Our bird table was put up when we moved into the house twenty years ago from next door (my aged parents in law lived here until they died) so it has done very well. But yesterday, after tilting to one side for about the last year, the roof began to come adrift and it looked in a sorry state.
Our Builders' Merchants only come here on Fridays (Market Day) so I sent them an e mail asking them to bring us a couple of new bird tables, so that the farmer could choose one.
This afternoon he has been putting it up. The first job was to put an extra piece round each side because we get a lot of corvids - rooks, crows, jackdaws and magpies - and they are all partial to the odd mealworm. And of course their huge beaks shovel them up leaving none for the blackbirds, tits and robins who also adore them.
I took the opportunity to thoroughly wash the various feeders - this in itself was hard because they are made of plastic and over the years the plastic tends to get brittle, but at least I finished up with them cleaner than when I began the job.
We feed 'our' birds all the year round - for purely selfish reasons really; we love wild birds, the table is just outside the kitchen window where we sit for our meals and we can watch them the whole time. We get a good variety - blackbirds, robins, wrens, great tits, blue tits, coal tits, chaffinches, greenfinches, goldfinches, yellowhammers, lesser spotted woodpeckers, collared doves, wild pheasant, house sparrows, hedge sparrows and tree sparrows - and the odd other visitor like a siskin or a brambling. Good value for money as far as we are concerned - and always a joy to watch.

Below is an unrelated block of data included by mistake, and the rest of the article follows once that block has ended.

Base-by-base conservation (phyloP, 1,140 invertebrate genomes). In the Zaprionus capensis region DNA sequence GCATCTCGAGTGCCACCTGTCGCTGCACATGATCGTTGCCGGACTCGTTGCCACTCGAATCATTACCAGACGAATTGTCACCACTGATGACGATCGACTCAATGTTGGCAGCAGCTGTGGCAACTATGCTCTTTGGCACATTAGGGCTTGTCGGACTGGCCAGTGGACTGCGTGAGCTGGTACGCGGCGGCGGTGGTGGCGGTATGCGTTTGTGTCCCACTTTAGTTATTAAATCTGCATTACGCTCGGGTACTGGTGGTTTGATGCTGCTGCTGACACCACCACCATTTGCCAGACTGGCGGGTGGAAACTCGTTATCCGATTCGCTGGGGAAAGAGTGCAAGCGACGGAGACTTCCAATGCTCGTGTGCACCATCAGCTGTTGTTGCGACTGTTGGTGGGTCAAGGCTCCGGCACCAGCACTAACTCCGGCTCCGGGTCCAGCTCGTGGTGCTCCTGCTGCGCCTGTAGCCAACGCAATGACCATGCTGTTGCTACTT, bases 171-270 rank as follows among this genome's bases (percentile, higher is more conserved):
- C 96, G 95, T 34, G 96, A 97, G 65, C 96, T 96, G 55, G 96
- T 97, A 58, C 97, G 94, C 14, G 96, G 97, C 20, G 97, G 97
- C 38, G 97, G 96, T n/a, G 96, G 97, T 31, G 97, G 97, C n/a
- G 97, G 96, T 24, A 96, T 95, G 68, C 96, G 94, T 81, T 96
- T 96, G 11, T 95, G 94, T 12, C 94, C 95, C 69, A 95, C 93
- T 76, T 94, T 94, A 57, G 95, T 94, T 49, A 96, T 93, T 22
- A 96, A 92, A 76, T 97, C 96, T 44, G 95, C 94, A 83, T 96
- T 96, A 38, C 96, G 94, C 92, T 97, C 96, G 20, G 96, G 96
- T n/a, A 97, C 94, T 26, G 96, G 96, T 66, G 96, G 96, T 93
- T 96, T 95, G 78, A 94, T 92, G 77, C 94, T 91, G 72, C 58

Here are a few photographs of the farmer in demolition and building mode. Note the blue baler band used to string up the fat balls - I did mention that something else might be an improvement but the suggestion was met with a stare - baler band is used for everything on the farm from improvising a dog leash to keeping up a pair or trousers and I suppose that at least blue is a slight improvement on the usual orange.
We feed fat balls, meal worms, nyger (for the goldfinches),mixed seed and peanuts. In addition, in the Winter the birds get coconuts (in their shells and cut in half) and shredded suet. And always there are some scraps from the table - crumbs - a piece of old cheese and things like that. Incidentally, the chicken wire is round the fat balls again to stop the corvids.
The sparrows quickly worked out how to get inside, as did the tits.
Here are the photographs: